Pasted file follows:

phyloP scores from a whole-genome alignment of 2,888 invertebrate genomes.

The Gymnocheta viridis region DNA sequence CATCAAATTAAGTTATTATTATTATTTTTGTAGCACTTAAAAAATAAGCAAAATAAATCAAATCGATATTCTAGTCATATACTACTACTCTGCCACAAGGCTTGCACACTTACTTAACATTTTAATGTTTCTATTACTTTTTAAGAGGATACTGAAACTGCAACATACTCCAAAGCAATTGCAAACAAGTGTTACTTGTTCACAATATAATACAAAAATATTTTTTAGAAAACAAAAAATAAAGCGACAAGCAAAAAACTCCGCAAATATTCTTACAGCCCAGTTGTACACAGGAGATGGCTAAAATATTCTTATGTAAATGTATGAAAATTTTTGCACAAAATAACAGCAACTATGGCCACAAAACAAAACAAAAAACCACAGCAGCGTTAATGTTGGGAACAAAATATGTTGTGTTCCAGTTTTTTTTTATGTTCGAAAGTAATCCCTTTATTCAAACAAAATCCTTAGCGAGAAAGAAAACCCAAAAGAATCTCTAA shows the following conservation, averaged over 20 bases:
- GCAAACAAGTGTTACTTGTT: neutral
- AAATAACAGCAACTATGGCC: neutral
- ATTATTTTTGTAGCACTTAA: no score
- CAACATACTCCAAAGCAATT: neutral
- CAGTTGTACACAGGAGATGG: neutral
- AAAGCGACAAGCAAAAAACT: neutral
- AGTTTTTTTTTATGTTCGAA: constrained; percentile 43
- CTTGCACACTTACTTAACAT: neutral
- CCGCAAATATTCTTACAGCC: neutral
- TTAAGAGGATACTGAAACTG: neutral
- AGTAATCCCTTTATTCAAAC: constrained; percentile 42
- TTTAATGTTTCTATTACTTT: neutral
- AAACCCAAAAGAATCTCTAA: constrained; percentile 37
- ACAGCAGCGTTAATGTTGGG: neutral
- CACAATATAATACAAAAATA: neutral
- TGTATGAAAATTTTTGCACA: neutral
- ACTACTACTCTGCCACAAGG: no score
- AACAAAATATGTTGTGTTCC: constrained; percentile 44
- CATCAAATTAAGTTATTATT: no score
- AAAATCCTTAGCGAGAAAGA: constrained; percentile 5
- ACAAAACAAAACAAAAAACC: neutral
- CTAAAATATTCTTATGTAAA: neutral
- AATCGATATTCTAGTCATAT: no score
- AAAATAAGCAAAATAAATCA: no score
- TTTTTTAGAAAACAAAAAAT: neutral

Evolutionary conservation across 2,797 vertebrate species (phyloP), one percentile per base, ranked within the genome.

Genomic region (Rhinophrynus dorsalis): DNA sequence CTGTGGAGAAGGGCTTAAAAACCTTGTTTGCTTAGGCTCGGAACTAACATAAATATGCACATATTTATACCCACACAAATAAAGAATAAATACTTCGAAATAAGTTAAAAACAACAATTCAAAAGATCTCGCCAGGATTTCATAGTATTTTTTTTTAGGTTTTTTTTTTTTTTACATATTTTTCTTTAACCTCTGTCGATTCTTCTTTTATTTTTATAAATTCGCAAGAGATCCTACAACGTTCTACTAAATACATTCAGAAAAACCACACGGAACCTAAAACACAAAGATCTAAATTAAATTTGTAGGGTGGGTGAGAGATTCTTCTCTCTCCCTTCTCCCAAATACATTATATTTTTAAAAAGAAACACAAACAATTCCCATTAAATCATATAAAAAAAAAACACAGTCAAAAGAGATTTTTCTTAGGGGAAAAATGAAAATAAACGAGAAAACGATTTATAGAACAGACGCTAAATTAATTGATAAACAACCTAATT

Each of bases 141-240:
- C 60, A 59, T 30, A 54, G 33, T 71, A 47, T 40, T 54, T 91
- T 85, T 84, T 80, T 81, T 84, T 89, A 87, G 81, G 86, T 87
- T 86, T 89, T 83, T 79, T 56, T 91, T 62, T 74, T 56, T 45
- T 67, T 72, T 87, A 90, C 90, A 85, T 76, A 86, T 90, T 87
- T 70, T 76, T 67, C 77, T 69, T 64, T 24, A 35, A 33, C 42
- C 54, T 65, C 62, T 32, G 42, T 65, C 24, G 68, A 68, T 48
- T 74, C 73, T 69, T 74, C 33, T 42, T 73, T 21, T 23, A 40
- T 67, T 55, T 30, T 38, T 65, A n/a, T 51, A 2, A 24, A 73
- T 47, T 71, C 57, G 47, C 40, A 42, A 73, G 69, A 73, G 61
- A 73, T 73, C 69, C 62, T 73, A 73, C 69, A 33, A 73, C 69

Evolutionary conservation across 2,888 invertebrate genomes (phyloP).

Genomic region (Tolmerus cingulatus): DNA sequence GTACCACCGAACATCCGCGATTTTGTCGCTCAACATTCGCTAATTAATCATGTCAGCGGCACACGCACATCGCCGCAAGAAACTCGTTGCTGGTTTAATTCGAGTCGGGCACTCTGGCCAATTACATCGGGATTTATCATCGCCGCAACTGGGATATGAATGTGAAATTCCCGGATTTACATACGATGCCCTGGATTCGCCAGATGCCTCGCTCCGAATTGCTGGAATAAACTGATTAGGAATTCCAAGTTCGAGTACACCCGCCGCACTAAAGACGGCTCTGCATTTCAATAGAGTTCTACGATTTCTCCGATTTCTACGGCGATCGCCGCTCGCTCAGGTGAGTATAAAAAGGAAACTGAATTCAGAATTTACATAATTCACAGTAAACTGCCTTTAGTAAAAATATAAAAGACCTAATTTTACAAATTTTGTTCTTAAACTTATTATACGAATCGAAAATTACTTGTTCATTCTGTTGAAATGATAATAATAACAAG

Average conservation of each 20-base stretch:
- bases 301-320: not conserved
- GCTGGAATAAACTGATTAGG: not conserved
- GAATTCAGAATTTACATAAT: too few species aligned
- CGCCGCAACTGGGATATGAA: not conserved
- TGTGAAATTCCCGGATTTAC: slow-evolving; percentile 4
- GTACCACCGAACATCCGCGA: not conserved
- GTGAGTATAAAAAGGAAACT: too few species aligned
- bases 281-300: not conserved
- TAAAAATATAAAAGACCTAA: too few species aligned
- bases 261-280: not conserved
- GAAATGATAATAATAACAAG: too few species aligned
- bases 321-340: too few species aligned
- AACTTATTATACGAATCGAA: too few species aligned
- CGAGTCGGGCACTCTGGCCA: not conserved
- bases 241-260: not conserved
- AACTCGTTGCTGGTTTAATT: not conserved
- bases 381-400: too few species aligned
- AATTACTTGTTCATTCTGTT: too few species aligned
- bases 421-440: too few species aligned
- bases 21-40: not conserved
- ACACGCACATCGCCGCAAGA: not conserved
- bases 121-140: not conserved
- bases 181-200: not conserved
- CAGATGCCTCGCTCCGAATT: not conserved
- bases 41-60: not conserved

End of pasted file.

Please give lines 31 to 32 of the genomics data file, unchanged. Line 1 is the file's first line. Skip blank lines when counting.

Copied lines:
- C 60, A 59, T 30, A 54, G 33, T 71, A 47, T 40, T 54, T 91
- T 85, T 84, T 80, T 81, T 84, T 89, A 87, G 81, G 86, T 87